In-frame deletion of three hydrophobic regions, spanning amino acid residues 1–43, 519–538 and 676–706, of full length HIV-1 gp160 resulted in its expression in E. coli. Both the one- and two-step assays manifested high sensitivity unambiguously identifying 75/77 and 77/77 HIV-1 positive sera, respectively. Both assays also identified all 52 HIV-seronegative sera correctly. Between the two assays, the mean signal-to-cutoff value of the two-step assay was an order of magnitude greater than that of the one-step assay. Both assays were highly specific manifesting no cross-reactivity towards antibodies specific to other viruses like hepatitis B, C, and human T cell leukemia viruses.

Conclusions

This study has demonstrated the expression of r-gp160 variant in E. coli, by deletion of hydrophobic regions, and its purification in reasonable yields. This underscores the potential for cost saving in antigen production. Evaluation of this antigen in a double antigen sandwich two-step assay showed it to be a highly sensitive and specific HIV-1 diagnostic reagent. The amenability of this assay to the one-step format suggests its potential utility in developing a rapid point-of-care HIV-1 diagnostic test.

Keywords:
Recombinant HIV-1 envelope glycoprotein; Expression in E. coli; Eu3+-chelate; Time-resolved fluorescence; Time resolved fluorometry; HIV diagnostics

Background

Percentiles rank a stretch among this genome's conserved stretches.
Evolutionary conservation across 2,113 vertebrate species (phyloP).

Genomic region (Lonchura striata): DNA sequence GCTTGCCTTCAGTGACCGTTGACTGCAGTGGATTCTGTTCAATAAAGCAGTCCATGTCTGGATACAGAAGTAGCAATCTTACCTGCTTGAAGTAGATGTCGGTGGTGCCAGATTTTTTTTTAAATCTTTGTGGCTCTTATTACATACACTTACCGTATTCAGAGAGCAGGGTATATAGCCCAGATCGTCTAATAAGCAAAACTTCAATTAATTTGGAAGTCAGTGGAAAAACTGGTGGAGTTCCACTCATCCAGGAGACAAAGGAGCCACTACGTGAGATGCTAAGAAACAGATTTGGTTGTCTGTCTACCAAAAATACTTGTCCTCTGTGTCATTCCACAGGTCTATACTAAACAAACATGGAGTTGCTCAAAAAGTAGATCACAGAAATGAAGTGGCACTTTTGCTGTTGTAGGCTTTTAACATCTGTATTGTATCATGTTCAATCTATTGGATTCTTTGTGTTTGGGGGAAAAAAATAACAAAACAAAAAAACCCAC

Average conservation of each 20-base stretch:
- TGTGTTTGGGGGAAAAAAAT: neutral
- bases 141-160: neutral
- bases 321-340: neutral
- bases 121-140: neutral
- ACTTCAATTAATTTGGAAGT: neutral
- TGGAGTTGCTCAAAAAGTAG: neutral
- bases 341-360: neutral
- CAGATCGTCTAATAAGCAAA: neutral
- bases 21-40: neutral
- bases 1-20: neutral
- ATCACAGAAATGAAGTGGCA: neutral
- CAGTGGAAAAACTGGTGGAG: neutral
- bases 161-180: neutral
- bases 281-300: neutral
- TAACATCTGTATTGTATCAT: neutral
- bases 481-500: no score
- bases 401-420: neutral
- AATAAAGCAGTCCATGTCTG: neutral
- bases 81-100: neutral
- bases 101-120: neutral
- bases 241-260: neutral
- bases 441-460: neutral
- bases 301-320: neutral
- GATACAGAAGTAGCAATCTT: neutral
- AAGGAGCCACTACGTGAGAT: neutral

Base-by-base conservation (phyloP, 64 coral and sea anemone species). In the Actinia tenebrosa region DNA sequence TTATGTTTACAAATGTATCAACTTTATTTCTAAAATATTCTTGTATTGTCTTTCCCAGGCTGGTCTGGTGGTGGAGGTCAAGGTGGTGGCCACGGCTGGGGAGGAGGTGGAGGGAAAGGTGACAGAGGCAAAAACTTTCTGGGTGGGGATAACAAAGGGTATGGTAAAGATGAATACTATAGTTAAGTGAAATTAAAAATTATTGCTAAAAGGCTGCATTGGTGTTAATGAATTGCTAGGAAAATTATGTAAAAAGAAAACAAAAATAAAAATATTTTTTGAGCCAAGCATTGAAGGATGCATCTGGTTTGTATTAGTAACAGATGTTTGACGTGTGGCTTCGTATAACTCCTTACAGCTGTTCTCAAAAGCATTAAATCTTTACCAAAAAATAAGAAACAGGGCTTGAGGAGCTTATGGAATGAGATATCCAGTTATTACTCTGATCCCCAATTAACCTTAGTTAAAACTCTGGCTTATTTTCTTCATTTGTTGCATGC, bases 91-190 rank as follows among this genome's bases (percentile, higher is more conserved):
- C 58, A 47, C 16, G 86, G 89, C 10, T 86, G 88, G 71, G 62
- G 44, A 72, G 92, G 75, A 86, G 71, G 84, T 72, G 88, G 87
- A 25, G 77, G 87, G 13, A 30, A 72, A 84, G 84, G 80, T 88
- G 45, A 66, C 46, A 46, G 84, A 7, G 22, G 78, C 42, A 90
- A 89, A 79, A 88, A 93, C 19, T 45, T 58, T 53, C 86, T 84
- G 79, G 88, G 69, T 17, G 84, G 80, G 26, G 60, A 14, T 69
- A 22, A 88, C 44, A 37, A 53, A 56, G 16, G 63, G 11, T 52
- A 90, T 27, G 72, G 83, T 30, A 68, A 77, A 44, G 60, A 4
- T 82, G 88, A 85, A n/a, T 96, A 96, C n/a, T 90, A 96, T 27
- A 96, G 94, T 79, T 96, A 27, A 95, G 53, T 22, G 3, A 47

Human immunodeficiency virus (HIV), a member of the family Retroviridae, is the causative agent of acquired immunodeficiency syndrome (AIDS), characterized by profound immune system dysfunction [1]. Recent estimates of the global AIDS burden indicate that there were 2.7 million new infections (bringing the total number to ~34 million infected individuals worldwide) and 1.8 million deaths in 2010 [2]. Diagnostic tests play a critical role in curtailing the spread of HIV, through early detection of infection to identify individuals needing antiviral therapy, and in screening blood and blood related products [3-5]. Most commonly used HIV screening tests are based on the principle of enzyme immunoassay (EIA) that detect either the antibodies (first, second and third generation EIAs) or p24 antigen as well (fourth generation EIA) [6,7]. The envelope glycoprotein (gp160) of HIV-1 is well documented as a viral antigen that presents immunodominant regions for serodiagnosis of HIV-1 infections [8-11]. Native gp160 which can be obtained by HIV-1 infection of H9 cells in tissue culture [12] has been shown to detect earliest HIV-1 seroconversion in different EIAs [12,13]. The inherent biohazard entailed in gp160 production can be circumvented through recombinant expression. However, the gp160 antigen, with its strong hydrophobic regions and heavy glycosylation, is a difficult candidate for heterologous expression and purification [8,14,15]. Nevertheless, recombinant (r)-gp160 can be expressed in insect and mammalian cells, and purified by immunoaffinity or lectin affinity chromatography [14-18]. Though both native and r-gp160 are commercially available, the expensive expression and purification systems increase the production cost of the protein, and in turn contribute to increased cost of HIV testing.